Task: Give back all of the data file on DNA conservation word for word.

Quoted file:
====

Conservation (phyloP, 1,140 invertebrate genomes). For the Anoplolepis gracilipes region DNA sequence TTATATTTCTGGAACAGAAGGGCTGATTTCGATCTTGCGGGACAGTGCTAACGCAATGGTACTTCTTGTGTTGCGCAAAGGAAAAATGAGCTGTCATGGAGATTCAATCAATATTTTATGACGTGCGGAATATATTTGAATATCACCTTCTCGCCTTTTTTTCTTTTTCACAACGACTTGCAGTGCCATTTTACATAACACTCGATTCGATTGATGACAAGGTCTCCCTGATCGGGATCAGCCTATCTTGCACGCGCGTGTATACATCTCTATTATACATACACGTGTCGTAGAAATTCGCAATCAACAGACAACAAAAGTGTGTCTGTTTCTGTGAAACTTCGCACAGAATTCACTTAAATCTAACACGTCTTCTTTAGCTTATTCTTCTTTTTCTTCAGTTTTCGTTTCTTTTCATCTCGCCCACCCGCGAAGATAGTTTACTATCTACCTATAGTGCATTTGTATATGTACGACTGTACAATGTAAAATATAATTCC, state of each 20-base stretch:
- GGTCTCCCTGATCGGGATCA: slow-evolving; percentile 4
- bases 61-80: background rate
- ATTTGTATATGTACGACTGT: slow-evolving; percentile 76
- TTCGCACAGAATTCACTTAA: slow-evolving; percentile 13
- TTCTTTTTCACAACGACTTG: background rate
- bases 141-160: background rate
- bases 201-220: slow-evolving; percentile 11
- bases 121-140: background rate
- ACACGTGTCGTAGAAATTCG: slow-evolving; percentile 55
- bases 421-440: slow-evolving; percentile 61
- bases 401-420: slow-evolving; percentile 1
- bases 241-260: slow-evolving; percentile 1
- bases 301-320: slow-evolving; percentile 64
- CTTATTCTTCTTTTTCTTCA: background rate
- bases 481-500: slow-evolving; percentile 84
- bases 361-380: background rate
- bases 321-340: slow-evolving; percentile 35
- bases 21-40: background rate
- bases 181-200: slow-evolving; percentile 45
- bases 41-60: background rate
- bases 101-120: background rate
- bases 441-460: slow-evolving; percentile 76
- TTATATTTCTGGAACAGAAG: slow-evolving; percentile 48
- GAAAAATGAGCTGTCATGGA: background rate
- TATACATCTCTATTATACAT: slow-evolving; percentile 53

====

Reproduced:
Conservation (phyloP, 1,140 invertebrate genomes). For the Anoplolepis gracilipes region DNA sequence TTATATTTCTGGAACAGAAGGGCTGATTTCGATCTTGCGGGACAGTGCTAACGCAATGGTACTTCTTGTGTTGCGCAAAGGAAAAATGAGCTGTCATGGAGATTCAATCAATATTTTATGACGTGCGGAATATATTTGAATATCACCTTCTCGCCTTTTTTTCTTTTTCACAACGACTTGCAGTGCCATTTTACATAACACTCGATTCGATTGATGACAAGGTCTCCCTGATCGGGATCAGCCTATCTTGCACGCGCGTGTATACATCTCTATTATACATACACGTGTCGTAGAAATTCGCAATCAACAGACAACAAAAGTGTGTCTGTTTCTGTGAAACTTCGCACAGAATTCACTTAAATCTAACACGTCTTCTTTAGCTTATTCTTCTTTTTCTTCAGTTTTCGTTTCTTTTCATCTCGCCCACCCGCGAAGATAGTTTACTATCTACCTATAGTGCATTTGTATATGTACGACTGTACAATGTAAAATATAATTCC, state of each 20-base stretch:
- GGTCTCCCTGATCGGGATCA: slow-evolving; percentile 4
- bases 61-80: background rate
- ATTTGTATATGTACGACTGT: slow-evolving; percentile 76
- TTCGCACAGAATTCACTTAA: slow-evolving; percentile 13
- TTCTTTTTCACAACGACTTG: background rate
- bases 141-160: background rate
- bases 201-220: slow-evolving; percentile 11
- bases 121-140: background rate
- ACACGTGTCGTAGAAATTCG: slow-evolving; percentile 55
- bases 421-440: slow-evolving; percentile 61
- bases 401-420: slow-evolving; percentile 1
- bases 241-260: slow-evolving; percentile 1
- bases 301-320: slow-evolving; percentile 64
- CTTATTCTTCTTTTTCTTCA: background rate
- bases 481-500: slow-evolving; percentile 84
- bases 361-380: background rate
- bases 321-340: slow-evolving; percentile 35
- bases 21-40: background rate
- bases 181-200: slow-evolving; percentile 45
- bases 41-60: background rate
- bases 101-120: background rate
- bases 441-460: slow-evolving; percentile 76
- TTATATTTCTGGAACAGAAG: slow-evolving; percentile 48
- GAAAAATGAGCTGTCATGGA: background rate
- TATACATCTCTATTATACAT: slow-evolving; percentile 53